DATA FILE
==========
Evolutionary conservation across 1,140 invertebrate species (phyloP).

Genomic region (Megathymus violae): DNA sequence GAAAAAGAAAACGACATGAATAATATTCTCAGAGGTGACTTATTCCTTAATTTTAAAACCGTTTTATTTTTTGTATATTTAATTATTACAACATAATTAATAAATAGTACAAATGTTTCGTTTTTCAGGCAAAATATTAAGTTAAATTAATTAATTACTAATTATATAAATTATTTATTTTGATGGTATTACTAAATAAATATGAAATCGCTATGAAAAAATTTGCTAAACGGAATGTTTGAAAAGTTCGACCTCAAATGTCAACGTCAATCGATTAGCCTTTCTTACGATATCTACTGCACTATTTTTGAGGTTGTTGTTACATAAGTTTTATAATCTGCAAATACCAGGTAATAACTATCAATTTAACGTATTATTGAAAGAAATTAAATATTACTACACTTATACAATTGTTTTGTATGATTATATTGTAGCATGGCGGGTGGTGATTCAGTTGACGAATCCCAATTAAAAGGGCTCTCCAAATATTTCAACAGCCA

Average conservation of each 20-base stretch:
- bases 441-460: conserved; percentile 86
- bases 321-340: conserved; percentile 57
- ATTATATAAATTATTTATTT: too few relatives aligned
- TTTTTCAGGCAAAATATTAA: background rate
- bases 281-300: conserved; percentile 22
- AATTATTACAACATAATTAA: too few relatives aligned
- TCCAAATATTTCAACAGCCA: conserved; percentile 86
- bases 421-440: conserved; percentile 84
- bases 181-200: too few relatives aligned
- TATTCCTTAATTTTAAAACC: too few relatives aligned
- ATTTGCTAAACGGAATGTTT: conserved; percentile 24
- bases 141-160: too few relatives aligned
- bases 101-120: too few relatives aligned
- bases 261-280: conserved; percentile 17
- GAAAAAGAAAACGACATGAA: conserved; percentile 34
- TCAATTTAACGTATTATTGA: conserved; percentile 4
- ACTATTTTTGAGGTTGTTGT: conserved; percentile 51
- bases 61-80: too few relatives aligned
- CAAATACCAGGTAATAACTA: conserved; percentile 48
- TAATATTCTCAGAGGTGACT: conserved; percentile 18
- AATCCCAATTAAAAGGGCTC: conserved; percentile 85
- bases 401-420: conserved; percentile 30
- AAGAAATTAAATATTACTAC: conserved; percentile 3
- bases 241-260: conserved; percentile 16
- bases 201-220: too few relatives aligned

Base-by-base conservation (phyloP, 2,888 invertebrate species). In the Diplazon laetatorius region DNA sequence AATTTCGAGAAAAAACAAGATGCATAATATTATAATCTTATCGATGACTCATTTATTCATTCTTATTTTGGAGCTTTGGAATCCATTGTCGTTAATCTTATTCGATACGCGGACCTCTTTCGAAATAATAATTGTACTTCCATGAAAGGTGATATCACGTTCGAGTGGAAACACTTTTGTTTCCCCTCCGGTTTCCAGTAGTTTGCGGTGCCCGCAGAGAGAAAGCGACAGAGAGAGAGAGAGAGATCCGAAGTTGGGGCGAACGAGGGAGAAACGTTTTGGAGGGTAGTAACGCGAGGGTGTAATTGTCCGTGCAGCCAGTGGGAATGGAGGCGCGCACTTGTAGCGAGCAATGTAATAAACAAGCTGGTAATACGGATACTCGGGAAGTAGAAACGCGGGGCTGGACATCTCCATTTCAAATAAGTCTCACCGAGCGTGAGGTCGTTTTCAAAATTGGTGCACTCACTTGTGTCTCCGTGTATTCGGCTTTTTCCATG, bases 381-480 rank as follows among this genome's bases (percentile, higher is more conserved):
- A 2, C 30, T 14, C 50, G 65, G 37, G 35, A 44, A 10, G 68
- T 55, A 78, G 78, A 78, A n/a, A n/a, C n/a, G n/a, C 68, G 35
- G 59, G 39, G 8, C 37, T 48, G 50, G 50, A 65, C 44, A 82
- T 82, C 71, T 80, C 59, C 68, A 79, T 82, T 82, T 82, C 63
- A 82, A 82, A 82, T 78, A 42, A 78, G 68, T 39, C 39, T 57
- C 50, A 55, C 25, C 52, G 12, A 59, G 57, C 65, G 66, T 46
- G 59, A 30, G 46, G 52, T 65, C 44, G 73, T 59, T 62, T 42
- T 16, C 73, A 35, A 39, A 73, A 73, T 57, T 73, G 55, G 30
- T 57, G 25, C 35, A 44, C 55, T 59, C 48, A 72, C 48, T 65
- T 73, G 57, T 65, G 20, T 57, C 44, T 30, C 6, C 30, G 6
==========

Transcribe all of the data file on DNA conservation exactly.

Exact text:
Evolutionary conservation across 1,140 invertebrate species (phyloP).

Genomic region (Megathymus violae): DNA sequence GAAAAAGAAAACGACATGAATAATATTCTCAGAGGTGACTTATTCCTTAATTTTAAAACCGTTTTATTTTTTGTATATTTAATTATTACAACATAATTAATAAATAGTACAAATGTTTCGTTTTTCAGGCAAAATATTAAGTTAAATTAATTAATTACTAATTATATAAATTATTTATTTTGATGGTATTACTAAATAAATATGAAATCGCTATGAAAAAATTTGCTAAACGGAATGTTTGAAAAGTTCGACCTCAAATGTCAACGTCAATCGATTAGCCTTTCTTACGATATCTACTGCACTATTTTTGAGGTTGTTGTTACATAAGTTTTATAATCTGCAAATACCAGGTAATAACTATCAATTTAACGTATTATTGAAAGAAATTAAATATTACTACACTTATACAATTGTTTTGTATGATTATATTGTAGCATGGCGGGTGGTGATTCAGTTGACGAATCCCAATTAAAAGGGCTCTCCAAATATTTCAACAGCCA

Average conservation of each 20-base stretch:
- bases 441-460: conserved; percentile 86
- bases 321-340: conserved; percentile 57
- ATTATATAAATTATTTATTT: too few relatives aligned
- TTTTTCAGGCAAAATATTAA: background rate
- bases 281-300: conserved; percentile 22
- AATTATTACAACATAATTAA: too few relatives aligned
- TCCAAATATTTCAACAGCCA: conserved; percentile 86
- bases 421-440: conserved; percentile 84
- bases 181-200: too few relatives aligned
- TATTCCTTAATTTTAAAACC: too few relatives aligned
- ATTTGCTAAACGGAATGTTT: conserved; percentile 24
- bases 141-160: too few relatives aligned
- bases 101-120: too few relatives aligned
- bases 261-280: conserved; percentile 17
- GAAAAAGAAAACGACATGAA: conserved; percentile 34
- TCAATTTAACGTATTATTGA: conserved; percentile 4
- ACTATTTTTGAGGTTGTTGT: conserved; percentile 51
- bases 61-80: too few relatives aligned
- CAAATACCAGGTAATAACTA: conserved; percentile 48
- TAATATTCTCAGAGGTGACT: conserved; percentile 18
- AATCCCAATTAAAAGGGCTC: conserved; percentile 85
- bases 401-420: conserved; percentile 30
- AAGAAATTAAATATTACTAC: conserved; percentile 3
- bases 241-260: conserved; percentile 16
- bases 201-220: too few relatives aligned

Base-by-base conservation (phyloP, 2,888 invertebrate species). In the Diplazon laetatorius region DNA sequence AATTTCGAGAAAAAACAAGATGCATAATATTATAATCTTATCGATGACTCATTTATTCATTCTTATTTTGGAGCTTTGGAATCCATTGTCGTTAATCTTATTCGATACGCGGACCTCTTTCGAAATAATAATTGTACTTCCATGAAAGGTGATATCACGTTCGAGTGGAAACACTTTTGTTTCCCCTCCGGTTTCCAGTAGTTTGCGGTGCCCGCAGAGAGAAAGCGACAGAGAGAGAGAGAGAGATCCGAAGTTGGGGCGAACGAGGGAGAAACGTTTTGGAGGGTAGTAACGCGAGGGTGTAATTGTCCGTGCAGCCAGTGGGAATGGAGGCGCGCACTTGTAGCGAGCAATGTAATAAACAAGCTGGTAATACGGATACTCGGGAAGTAGAAACGCGGGGCTGGACATCTCCATTTCAAATAAGTCTCACCGAGCGTGAGGTCGTTTTCAAAATTGGTGCACTCACTTGTGTCTCCGTGTATTCGGCTTTTTCCATG, bases 381-480 rank as follows among this genome's bases (percentile, higher is more conserved):
- A 2, C 30, T 14, C 50, G 65, G 37, G 35, A 44, A 10, G 68
- T 55, A 78, G 78, A 78, A n/a, A n/a, C n/a, G n/a, C 68, G 35
- G 59, G 39, G 8, C 37, T 48, G 50, G 50, A 65, C 44, A 82
- T 82, C 71, T 80, C 59, C 68, A 79, T 82, T 82, T 82, C 63
- A 82, A 82, A 82, T 78, A 42, A 78, G 68, T 39, C 39, T 57
- C 50, A 55, C 25, C 52, G 12, A 59, G 57, C 65, G 66, T 46
- G 59, A 30, G 46, G 52, T 65, C 44, G 73, T 59, T 62, T 42
- T 16, C 73, A 35, A 39, A 73, A 73, T 57, T 73, G 55, G 30
- T 57, G 25, C 35, A 44, C 55, T 59, C 48, A 72, C 48, T 65
- T 73, G 57, T 65, G 20, T 57, C 44, T 30, C 6, C 30, G 6